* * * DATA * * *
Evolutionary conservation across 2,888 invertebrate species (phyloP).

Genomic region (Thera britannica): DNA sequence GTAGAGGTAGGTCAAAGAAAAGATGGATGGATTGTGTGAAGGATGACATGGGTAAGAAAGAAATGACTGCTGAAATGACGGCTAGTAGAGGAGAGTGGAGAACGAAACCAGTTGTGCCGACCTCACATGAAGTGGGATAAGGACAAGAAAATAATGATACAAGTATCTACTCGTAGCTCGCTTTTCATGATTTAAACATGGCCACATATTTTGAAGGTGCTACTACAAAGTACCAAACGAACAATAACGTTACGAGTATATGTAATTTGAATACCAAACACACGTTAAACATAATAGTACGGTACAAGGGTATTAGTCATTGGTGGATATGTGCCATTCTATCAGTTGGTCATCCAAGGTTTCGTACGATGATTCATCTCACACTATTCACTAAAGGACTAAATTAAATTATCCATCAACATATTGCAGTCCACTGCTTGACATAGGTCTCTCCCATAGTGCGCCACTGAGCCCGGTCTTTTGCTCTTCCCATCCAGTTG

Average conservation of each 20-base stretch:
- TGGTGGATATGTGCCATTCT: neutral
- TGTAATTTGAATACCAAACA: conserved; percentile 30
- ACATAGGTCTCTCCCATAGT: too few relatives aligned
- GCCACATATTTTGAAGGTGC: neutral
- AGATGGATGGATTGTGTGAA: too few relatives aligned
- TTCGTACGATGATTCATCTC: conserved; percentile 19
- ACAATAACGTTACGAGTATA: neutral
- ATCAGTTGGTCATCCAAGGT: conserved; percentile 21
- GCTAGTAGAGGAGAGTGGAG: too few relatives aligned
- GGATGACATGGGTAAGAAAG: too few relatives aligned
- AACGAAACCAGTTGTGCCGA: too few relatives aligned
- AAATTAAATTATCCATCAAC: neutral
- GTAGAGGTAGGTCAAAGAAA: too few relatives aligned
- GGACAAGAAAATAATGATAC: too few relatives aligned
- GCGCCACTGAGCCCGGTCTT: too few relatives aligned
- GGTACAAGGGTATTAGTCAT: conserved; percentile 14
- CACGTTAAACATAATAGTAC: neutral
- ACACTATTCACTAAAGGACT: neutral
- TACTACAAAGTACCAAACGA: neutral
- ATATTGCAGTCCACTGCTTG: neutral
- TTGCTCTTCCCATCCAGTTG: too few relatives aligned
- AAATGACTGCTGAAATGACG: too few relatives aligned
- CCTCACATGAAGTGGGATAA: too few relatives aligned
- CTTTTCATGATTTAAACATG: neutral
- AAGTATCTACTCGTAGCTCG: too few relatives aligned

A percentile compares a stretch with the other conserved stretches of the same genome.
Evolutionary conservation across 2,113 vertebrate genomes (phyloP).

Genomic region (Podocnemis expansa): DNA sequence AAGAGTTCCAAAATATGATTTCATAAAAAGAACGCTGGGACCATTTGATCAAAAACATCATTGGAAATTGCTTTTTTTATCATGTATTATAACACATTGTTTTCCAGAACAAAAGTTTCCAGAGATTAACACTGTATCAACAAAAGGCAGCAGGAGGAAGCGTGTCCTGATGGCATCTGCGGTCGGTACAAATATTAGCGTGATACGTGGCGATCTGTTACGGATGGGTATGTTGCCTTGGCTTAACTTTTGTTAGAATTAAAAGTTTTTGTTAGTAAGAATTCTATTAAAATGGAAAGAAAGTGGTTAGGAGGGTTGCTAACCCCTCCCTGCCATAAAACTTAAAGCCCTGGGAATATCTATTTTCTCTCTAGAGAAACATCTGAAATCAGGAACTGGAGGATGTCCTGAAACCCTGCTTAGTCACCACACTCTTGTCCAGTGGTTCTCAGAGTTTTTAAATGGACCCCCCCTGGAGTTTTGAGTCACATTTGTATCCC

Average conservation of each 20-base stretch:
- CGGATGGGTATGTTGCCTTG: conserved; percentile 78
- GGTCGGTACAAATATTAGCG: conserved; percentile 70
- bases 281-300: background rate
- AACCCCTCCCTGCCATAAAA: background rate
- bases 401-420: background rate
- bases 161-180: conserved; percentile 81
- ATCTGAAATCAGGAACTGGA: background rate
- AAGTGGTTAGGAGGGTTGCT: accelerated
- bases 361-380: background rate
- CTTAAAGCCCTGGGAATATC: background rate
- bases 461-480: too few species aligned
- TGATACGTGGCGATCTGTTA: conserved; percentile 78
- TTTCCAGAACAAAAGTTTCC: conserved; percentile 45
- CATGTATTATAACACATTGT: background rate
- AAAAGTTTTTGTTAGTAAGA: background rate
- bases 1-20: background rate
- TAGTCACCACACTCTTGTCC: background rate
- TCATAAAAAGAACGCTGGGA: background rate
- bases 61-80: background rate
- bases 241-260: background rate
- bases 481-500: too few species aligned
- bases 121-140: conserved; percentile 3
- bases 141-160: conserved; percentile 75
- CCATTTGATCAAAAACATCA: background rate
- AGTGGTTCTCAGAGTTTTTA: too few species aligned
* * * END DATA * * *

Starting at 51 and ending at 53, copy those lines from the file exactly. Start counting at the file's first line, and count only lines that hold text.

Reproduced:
- bases 61-80: background rate
- bases 241-260: background rate
- bases 481-500: too few species aligned